We’ll also walk you through each movement for both Days A and B below. I would recommend picking one of our 5 Beginner Gym Workouts, going through the leveled progressions, and working your way up to the circuits below:
Do 3 circuits with 10 reps of each exercise, one after the other!
Have fun and keep things interesting. And if you don’t want to build your own workout, that’s cool too! We have 15 free workouts in this article, and we can also do all the heavy lifting for you.
Well, not literally DO the heavy lifting, but you know what I mean. We create custom workout solutions for busy people just like you in our 1-on-1 Coaching Program. Let us create a workout and help you make better food choices.
It’s like having a Yoda in your pocket (again, not literally).
How to Stretch After Circuit Training
Once you finish your workout, the final step (three) would be stretching and cool down. No matter what circuit you go through, stretch after a workout. It can help a lot with muscle recovery.
Scope this video for an awesome stretching sequence to follow:
You could also do some yoga poses. For stretching, find what feels good and take your time. Let your heart rate come down while you stretch.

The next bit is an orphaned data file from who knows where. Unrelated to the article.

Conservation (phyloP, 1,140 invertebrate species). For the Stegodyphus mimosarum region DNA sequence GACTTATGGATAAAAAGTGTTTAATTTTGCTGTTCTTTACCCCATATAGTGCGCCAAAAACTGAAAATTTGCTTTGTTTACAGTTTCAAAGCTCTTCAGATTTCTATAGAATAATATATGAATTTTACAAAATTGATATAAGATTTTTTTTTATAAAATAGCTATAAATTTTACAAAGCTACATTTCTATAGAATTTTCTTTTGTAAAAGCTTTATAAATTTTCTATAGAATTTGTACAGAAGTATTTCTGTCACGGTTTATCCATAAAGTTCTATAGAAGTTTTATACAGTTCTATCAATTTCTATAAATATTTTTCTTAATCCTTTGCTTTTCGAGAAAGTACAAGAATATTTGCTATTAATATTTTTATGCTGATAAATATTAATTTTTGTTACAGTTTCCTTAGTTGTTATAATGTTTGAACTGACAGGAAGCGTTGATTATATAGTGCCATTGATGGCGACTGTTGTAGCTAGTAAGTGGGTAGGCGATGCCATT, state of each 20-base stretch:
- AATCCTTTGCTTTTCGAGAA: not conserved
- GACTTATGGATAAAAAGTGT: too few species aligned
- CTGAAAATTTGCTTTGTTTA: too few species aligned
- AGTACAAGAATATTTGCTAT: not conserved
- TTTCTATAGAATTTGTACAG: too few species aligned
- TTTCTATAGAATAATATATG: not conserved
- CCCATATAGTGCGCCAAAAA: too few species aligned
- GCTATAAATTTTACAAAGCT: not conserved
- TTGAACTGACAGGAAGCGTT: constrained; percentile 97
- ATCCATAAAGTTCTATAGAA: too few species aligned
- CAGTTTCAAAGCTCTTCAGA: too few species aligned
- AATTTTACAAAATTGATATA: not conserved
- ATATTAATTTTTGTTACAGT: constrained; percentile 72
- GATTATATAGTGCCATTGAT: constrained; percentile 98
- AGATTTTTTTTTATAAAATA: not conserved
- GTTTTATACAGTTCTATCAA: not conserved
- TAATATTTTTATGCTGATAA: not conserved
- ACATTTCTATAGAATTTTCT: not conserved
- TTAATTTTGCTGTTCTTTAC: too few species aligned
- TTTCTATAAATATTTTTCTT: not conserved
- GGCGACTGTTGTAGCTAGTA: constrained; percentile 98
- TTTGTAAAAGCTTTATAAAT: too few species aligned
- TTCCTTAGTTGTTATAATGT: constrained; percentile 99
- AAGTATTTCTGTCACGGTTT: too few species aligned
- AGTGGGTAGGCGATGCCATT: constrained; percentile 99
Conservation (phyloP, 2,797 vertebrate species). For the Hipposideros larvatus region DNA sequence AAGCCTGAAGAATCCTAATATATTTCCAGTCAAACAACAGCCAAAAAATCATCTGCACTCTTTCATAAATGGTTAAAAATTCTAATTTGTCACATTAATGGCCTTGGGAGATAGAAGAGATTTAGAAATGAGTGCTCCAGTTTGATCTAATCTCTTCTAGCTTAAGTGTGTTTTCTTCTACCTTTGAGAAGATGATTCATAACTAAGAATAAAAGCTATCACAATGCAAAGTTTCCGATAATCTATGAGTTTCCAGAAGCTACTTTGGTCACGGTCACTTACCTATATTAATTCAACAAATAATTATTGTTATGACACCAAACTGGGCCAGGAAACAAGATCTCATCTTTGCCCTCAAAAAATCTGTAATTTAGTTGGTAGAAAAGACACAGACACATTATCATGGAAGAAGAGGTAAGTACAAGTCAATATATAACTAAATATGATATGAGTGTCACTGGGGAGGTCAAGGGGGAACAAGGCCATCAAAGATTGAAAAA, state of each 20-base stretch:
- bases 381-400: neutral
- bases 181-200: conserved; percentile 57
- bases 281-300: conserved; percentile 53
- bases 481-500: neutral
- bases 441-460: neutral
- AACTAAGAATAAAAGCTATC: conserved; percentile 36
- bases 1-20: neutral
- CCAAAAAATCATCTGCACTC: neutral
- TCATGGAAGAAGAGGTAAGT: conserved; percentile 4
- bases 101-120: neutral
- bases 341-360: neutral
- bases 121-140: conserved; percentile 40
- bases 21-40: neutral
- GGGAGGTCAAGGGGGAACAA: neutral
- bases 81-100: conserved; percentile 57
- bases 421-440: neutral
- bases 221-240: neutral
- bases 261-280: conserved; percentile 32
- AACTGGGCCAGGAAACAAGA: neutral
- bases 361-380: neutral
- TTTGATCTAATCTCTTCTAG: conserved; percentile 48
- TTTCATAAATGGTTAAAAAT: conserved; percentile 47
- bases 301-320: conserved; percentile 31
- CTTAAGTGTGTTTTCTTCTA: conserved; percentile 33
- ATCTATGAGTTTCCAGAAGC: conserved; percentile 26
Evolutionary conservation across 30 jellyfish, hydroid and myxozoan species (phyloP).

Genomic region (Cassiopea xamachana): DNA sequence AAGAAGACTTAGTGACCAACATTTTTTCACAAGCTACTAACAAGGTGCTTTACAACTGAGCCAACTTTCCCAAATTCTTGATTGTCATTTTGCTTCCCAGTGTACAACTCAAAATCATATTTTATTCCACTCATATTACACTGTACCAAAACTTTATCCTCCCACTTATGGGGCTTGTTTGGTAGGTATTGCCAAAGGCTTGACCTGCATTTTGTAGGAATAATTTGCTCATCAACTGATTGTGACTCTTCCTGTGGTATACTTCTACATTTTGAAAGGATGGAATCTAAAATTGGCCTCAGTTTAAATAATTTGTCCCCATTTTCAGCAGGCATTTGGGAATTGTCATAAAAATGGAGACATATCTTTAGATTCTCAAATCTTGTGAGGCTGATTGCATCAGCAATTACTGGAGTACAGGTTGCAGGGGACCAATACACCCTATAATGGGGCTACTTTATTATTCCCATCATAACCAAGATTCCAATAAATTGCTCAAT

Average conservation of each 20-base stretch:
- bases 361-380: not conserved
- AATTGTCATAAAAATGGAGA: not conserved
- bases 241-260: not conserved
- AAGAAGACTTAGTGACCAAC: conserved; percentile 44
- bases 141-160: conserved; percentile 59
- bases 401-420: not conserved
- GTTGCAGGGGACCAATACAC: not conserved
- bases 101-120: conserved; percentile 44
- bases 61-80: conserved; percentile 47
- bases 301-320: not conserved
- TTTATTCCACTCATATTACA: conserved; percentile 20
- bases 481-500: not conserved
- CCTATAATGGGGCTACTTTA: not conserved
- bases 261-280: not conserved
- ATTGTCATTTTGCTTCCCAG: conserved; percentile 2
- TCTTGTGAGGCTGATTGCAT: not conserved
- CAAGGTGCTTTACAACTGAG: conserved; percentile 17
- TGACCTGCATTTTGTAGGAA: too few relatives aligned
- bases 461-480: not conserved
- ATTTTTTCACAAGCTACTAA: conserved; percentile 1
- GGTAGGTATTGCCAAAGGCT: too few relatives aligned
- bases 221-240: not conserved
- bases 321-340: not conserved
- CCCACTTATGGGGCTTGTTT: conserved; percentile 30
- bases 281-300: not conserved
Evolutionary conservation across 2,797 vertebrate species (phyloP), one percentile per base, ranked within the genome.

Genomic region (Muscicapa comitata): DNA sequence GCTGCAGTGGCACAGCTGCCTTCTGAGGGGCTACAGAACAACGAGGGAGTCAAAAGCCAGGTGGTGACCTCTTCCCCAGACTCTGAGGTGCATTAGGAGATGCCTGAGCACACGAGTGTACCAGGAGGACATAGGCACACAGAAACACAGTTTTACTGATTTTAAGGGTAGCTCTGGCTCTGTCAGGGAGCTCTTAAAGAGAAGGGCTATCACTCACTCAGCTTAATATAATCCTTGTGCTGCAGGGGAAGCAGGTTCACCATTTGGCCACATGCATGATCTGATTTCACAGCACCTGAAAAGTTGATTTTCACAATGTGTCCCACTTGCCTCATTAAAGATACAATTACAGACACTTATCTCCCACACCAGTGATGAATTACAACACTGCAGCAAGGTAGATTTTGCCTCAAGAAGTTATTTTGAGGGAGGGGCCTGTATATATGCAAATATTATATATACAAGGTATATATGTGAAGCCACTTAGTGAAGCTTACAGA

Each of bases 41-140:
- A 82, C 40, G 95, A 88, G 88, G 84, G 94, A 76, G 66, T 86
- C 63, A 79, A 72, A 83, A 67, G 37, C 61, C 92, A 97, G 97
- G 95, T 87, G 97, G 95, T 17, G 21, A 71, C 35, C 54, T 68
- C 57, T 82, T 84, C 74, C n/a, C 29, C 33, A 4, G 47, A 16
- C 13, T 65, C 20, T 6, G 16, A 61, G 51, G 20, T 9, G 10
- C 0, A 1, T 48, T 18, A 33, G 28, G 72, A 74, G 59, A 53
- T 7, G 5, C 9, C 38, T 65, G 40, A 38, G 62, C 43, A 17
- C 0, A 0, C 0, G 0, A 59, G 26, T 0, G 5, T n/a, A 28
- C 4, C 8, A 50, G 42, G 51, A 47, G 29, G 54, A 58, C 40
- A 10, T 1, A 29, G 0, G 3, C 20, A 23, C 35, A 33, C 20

You could even do some foam rolling too if you’re a glutton for punishment!
Getting Started With Circuit Training
There are all sorts of different ways to do circuit training. We just showed you fifteen.
YOUR MISSION: Complete one of the above circuit training workouts! If you don’t know which one to pick, start with the Beginner Bodyweight Circuit. It’ll get you used to the idea of hustling from one exercise to the next.
And you can do it in your living room!
If you’re looking for more hands-on instruction and customized guidance, check out our 1-on-1 Coaching program. You’ll work with our certified NF instructors who get to know you better than you know yourself, and then build a workout program that is specific to your exact goals.
Simply put, we tell you exactly what to do every day, and how to eat. And then, we check in with you regularly to make sure you’re doing it!
If you got this far in the article, I really want you to try one of these workouts. Right NOW. I always mention the most important step in a fitness journey is starting it. Today, start circuit training.
Once completed, I’d love for you to share your story with the community in the comments:
How’d it go?
Did you get through three full circuits?
Which routine did you pick?
Find a circuit you’re comfortable with, and do it.